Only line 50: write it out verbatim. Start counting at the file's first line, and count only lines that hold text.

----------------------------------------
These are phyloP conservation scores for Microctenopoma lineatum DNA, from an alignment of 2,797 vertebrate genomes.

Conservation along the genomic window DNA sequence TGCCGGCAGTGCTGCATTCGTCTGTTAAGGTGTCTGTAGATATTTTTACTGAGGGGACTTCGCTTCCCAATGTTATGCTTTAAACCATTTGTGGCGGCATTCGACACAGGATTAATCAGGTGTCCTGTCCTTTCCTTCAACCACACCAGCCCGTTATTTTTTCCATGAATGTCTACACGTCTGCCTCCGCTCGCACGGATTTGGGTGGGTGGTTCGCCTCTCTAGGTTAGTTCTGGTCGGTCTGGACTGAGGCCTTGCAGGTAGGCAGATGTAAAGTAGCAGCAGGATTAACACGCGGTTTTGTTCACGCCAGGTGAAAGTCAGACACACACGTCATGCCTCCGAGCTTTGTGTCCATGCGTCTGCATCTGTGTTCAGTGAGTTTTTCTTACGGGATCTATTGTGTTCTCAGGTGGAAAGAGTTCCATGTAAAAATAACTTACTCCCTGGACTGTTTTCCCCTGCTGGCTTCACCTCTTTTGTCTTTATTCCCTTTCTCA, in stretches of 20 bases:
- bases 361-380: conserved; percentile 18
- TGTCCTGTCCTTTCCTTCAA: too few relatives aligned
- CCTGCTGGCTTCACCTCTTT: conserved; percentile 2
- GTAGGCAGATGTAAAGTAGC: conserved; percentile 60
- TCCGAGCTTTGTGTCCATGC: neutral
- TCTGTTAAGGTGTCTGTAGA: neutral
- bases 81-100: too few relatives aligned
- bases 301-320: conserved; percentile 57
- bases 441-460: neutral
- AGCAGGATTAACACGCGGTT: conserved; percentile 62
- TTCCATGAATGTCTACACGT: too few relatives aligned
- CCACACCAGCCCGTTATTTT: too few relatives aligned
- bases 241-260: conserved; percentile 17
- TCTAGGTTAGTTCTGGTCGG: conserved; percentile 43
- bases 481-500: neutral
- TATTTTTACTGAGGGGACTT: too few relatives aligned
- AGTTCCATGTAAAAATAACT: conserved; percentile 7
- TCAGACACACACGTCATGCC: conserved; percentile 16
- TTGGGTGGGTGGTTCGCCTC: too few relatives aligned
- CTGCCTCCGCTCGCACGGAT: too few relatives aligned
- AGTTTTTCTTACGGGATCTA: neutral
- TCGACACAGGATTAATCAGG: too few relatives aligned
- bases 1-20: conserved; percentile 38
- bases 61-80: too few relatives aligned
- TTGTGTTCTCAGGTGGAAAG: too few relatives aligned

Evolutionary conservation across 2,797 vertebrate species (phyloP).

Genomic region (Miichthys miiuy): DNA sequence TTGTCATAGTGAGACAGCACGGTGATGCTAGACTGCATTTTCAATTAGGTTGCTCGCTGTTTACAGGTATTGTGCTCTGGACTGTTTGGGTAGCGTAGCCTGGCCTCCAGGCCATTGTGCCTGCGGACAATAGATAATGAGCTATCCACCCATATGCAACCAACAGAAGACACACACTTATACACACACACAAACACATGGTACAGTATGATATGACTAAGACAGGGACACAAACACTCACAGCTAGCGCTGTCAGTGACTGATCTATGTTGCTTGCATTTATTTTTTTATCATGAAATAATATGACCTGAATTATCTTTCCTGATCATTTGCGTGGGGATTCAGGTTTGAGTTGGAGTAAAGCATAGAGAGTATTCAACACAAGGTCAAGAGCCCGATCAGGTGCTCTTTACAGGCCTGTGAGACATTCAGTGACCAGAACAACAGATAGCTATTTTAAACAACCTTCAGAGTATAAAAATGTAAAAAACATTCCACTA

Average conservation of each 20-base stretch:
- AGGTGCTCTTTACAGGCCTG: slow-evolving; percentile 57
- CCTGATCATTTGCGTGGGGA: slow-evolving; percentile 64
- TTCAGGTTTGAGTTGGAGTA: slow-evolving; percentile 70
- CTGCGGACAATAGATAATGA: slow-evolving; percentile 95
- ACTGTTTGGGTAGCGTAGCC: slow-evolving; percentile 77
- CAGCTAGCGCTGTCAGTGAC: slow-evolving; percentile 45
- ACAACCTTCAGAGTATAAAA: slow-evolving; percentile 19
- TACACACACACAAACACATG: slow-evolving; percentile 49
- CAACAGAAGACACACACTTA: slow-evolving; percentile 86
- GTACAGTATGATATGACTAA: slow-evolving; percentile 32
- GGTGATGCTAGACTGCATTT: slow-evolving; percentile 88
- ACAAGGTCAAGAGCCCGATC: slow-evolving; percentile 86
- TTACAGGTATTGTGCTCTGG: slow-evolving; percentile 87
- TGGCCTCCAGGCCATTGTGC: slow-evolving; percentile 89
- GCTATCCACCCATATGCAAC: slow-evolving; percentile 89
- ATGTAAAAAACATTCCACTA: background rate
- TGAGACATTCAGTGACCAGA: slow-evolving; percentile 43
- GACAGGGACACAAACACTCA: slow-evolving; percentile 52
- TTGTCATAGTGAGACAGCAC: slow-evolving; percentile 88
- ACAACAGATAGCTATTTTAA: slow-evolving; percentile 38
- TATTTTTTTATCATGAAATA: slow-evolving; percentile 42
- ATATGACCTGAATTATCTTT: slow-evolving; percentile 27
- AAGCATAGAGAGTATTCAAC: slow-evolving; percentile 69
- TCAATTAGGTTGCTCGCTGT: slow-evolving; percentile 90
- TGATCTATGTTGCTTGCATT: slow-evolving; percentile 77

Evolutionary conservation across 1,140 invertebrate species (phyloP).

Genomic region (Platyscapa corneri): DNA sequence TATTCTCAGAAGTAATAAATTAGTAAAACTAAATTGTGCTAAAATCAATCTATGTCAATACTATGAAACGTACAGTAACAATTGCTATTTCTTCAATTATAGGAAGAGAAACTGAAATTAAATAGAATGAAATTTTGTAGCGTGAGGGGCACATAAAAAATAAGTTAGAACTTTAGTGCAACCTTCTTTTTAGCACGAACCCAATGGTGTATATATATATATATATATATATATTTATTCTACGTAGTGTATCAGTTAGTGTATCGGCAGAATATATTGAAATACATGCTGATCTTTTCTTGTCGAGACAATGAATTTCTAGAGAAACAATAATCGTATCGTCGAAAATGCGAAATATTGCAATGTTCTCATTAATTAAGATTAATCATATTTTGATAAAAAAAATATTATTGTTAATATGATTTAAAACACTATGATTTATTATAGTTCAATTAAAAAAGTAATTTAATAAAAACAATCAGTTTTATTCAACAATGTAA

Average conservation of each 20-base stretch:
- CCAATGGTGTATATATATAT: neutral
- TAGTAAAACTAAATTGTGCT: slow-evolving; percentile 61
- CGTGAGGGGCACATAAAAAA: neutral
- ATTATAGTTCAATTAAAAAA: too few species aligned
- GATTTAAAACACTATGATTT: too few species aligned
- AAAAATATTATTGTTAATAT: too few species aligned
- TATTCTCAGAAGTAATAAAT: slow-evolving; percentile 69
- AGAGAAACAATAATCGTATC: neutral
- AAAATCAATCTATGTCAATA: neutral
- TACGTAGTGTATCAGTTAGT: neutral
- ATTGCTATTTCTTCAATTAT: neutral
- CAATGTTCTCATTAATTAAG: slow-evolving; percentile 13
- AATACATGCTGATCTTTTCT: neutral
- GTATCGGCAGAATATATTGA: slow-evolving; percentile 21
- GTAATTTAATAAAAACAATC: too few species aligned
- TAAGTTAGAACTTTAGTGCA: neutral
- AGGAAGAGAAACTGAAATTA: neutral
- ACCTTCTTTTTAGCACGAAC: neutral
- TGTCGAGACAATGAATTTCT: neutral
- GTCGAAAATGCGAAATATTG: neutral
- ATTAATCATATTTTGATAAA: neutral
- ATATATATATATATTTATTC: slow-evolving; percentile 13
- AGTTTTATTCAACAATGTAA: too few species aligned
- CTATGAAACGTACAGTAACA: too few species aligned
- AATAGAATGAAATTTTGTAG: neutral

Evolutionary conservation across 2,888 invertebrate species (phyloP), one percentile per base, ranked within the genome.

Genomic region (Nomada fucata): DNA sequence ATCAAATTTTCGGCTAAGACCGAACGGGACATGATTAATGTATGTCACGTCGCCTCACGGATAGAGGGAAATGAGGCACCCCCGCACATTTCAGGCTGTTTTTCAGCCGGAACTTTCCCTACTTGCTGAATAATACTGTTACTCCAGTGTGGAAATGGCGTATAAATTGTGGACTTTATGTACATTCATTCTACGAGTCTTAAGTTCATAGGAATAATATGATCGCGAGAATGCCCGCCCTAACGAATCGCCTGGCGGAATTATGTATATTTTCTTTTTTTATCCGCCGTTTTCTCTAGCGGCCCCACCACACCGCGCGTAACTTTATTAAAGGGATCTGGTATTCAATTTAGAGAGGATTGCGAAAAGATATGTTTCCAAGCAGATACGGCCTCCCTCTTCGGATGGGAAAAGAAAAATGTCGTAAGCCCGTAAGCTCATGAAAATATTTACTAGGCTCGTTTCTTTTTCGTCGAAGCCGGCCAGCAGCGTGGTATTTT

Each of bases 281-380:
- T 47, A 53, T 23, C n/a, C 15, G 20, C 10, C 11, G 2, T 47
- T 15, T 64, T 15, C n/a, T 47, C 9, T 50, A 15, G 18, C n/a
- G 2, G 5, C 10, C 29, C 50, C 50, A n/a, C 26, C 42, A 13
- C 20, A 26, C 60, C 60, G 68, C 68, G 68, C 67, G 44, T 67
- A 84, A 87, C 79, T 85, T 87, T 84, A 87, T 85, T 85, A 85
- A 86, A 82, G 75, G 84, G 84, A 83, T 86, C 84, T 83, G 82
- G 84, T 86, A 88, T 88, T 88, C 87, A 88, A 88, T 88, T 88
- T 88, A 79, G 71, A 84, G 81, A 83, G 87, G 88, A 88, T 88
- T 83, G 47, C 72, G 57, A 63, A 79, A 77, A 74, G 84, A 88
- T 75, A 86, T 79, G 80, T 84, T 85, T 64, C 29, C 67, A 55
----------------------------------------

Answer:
- ACAACAGATAGCTATTTTAA: slow-evolving; percentile 38